Using social media in the workplace

The social networking dimension of crm

Jury still seems to be out. In spite of the penetration of social networks in people’s personal lives there still seem to be lots of executives who do not believe their employees should have access to social networking platforms in the workplace.

This is an interesting piece on social CRM – Harish Kotaida has blogged on this subject on a number of occasions e.g. enable, empower, engage. I believe his arguments are very persuasive. What do you think?

Is the person and technology becoming one?

Learning to live with a pervasive internet

Have just spent a couple of weeks on vacation – without broadband access at my fingertips.  Continued to monitor email and SMS – from my phone.  Probably online three times over the fortnight – had to make an effort.  Posted a few photos to facebook from the phone.

Real difference was not interacting with twitter and other social networks on a regular basis throughout the day.  Also – listened to the radio for news and read a few newspapers.

Just watched Kevin Kelly video/ presentation on future of the web.  KK (of Wired) sees the internet as one computer.  We use various devices to access the one computer.  ‘Things’ e.g. cars, clothes, devices which incorporate chips (e.g. RFID) are effectively part of the one computer.  And, indeed, we are in many respects sensors for this one computer – as more and more information ends up in the one computer.

This is enough to scare off a lot of people.  In the Q&A session KK fields a number of interesting questions, including what are the opt out options, is the one computer and the human race in conflict?  Interestingly seems that most people are happy to go along with what’s happening.  He has a great line ‘No personalisation without transparency’.  Effectively you have to open up, provide information about yourself, your business, whatever, if you want a personalised experience.

This morning read a posting about Gordon Bell – a Microsoft researcher who is attempting to record everything in his life digitally.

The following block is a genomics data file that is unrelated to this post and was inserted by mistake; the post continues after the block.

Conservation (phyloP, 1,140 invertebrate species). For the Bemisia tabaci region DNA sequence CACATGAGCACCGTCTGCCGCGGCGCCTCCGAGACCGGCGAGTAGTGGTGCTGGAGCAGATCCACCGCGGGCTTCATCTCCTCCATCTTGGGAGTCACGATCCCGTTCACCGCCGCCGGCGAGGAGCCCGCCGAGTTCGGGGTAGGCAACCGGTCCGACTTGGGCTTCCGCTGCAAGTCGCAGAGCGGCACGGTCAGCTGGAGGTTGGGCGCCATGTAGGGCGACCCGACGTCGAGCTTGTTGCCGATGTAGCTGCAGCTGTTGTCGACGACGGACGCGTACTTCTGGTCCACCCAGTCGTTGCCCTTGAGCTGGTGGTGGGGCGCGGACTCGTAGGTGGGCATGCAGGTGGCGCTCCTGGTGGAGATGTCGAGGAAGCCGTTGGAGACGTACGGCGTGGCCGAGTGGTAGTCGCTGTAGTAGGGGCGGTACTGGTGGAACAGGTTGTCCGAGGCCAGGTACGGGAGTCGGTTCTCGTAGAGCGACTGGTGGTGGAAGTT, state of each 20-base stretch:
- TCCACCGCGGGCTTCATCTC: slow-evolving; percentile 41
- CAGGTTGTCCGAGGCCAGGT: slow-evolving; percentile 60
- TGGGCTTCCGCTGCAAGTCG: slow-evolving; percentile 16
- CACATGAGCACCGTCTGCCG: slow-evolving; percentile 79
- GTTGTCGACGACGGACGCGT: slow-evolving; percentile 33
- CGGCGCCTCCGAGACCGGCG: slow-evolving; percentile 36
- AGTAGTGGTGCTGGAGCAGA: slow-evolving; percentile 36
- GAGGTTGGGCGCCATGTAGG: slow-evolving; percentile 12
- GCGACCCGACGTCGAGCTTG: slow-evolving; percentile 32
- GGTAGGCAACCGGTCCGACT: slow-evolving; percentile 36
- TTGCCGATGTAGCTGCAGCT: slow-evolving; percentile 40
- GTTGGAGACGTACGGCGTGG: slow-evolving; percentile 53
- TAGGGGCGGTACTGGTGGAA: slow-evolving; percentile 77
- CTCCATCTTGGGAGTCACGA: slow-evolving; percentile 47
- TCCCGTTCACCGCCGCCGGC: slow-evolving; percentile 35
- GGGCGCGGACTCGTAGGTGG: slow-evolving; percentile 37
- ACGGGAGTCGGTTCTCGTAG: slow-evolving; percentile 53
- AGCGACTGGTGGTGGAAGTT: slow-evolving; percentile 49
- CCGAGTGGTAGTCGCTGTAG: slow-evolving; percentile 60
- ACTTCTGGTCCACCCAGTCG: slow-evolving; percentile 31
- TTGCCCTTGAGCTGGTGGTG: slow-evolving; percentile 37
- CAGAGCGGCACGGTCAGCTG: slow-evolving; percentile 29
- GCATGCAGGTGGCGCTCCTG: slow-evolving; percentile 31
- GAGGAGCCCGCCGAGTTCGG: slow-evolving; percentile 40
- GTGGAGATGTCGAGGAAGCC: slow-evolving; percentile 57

Interesting line in this from GB: ‘By using e-memory as a surrogate for meat-based memory, he argues, we free our minds to engage in more creativity, learning, and innovation (sort of like Getting Things Done without all those darn Post-its)’.

I have often thought that this is the case.  An example being that sometimes overprep for a meeting (reading all the material, anticipating the questions, etc) results in a less creative, open discussion.  Another example would be whether examinations are still bogged down in being largely tests of memory rather than tests of reasoning.

All of this relates closely to one of my own areas of primary interest – linked data and the semantic web.  Linked data requires entities to share more data – for the benefit of being able to correlate this with other shared data.  The semantic web aims to enable ‘intelligent’ processing of data by computers – ie the one computer referenced by KK.

I think KK is right.  The one computer is more and more a fact of life.  There are many benefits – and a number of threats.  While there are opt outs – and ways to escape e.g. go and live on a deserted island off the west coast of Ireland – inevitably the internet continues to be more pervasive (and invasive).

Looking forward to another few days of restricted broadband access.  And then back to life interacting with the one computer.

Twitter – part 3

Completing a series of three articles re twitter – why, what how?

Part 1

Part 2

Part 3 – How does twitter fit in with web site, blogging, facebook, linkedin, other social networks?

I see my website as my anchor on the internet. My website says I am who I am, sets out my stall, explains how to contact me. I want my website to be found – by people looking for solutions which I can provide. Periodically I will update my website to describe additional solutions, new partnerships, new references/ endorsements.

My blog is where I provide my thoughts – hopefully my insights to emerging social, business, technical issues – as they occur to me and and I develop/ refine my thinking. I expect the blog to incorporate feedback from readers. Over a period of time my blog accumulates an amount of my thinking re the issues of the day.